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Brexit and the Fracturing of British Identity: A Warning From Ireland

Hardeep Matharu speaks to acclaimed playwright Frank McGuinness about where the nationalist Brexit project being trumpeted by Boris Johnson could end up

Frank McGuinness. Photo: Hardeep Matharu

Brexit & the Fracturing of British IdentityA Warning from Ireland

Hardeep Matharu speaks to acclaimed playwright Frank McGuinness about where the nationalist Brexit project being trumpeted by Boris Johnson could end up

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Brexiters have learnt nothing about how divisions around identity can tear a society apart. They seem happy to ignore the realities of how this played out to devastating effect in Northern Ireland. And they are peddling a “dangerous class-driven myth of what it is to be Britain” which will do “untold damage” to the UK. These are the fears of one of Ireland’s most renowned writers.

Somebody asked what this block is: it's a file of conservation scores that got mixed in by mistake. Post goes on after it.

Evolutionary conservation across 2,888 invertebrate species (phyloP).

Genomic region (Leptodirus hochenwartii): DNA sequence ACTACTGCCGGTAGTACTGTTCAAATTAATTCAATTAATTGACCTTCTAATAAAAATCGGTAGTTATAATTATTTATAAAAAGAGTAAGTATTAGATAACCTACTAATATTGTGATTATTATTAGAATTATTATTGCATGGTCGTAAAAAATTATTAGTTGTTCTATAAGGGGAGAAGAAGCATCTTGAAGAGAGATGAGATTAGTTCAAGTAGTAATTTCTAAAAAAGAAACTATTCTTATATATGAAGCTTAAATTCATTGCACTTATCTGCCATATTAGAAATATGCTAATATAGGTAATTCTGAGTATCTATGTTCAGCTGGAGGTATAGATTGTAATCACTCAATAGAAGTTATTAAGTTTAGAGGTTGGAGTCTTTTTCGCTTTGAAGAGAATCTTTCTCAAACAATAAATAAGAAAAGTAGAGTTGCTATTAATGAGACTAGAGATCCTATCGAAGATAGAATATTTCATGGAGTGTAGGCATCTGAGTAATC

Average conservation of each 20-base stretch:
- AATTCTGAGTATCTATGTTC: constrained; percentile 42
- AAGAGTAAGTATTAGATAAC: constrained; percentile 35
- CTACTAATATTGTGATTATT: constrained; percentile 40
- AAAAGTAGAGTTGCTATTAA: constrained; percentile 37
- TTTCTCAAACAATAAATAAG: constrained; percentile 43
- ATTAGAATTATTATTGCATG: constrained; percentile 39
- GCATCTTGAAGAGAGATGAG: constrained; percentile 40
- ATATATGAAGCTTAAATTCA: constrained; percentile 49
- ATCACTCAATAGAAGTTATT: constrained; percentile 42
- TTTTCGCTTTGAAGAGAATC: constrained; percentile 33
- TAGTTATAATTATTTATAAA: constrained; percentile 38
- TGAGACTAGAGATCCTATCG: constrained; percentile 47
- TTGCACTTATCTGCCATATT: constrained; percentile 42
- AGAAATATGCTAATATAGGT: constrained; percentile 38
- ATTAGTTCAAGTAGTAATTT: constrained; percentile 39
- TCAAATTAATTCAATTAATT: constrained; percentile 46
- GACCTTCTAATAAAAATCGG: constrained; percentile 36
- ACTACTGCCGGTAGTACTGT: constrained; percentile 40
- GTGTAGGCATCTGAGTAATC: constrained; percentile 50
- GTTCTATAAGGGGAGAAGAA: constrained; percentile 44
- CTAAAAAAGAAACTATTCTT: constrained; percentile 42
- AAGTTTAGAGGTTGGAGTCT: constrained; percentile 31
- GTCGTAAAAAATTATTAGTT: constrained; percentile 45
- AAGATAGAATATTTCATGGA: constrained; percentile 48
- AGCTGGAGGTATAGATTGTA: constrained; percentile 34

The poet and playwright Frank McGuinness was born in the Republic of Ireland, close to the border, and moved to Dublin in the south when he was 18.

In an interview with Byline Times, he said he is frightened about the forces Brexit – “an absolute catastrophe” – could unleash in the United Kingdom because he remembers all too well the “daily dose of terrifying violence” caused by a divisive identity war in Northern Ireland, which was just 10 miles away from where he was brought up in Buncrana, County Donegal.

“If ever there was a country that learnt what disunity could do to itself, Ireland is that country, Ireland north and south,” he said. “And now, here are our neighbours – who I have no hesitation in calling our beloved neighbours – about to inflict this state on themselves and about to do it in the name of national pride or in the name of regenerating themselves.”

The 66-year-old who was in his mid-teens when The Troubles began, believes Brexit is being championed by a narrow sect representing “a class-driven, class-ridden occupation of what it is to be Britain”.

“They are peddling a myth and a dangerous myth – and dangerous myths have caused untold damage to my country and it’s going to cause untold damage to Britain,” he added. “I certainly do not believe that the United Kingdom has a glorious future.”

Instead of reassuring him, McGuinness said that the Good Friday Agreement left him with a “profound foreboding” – because, despite it, it was difficult to forget how close the “horror of the past” had been, which left “no sense of security or a sense that this is over”.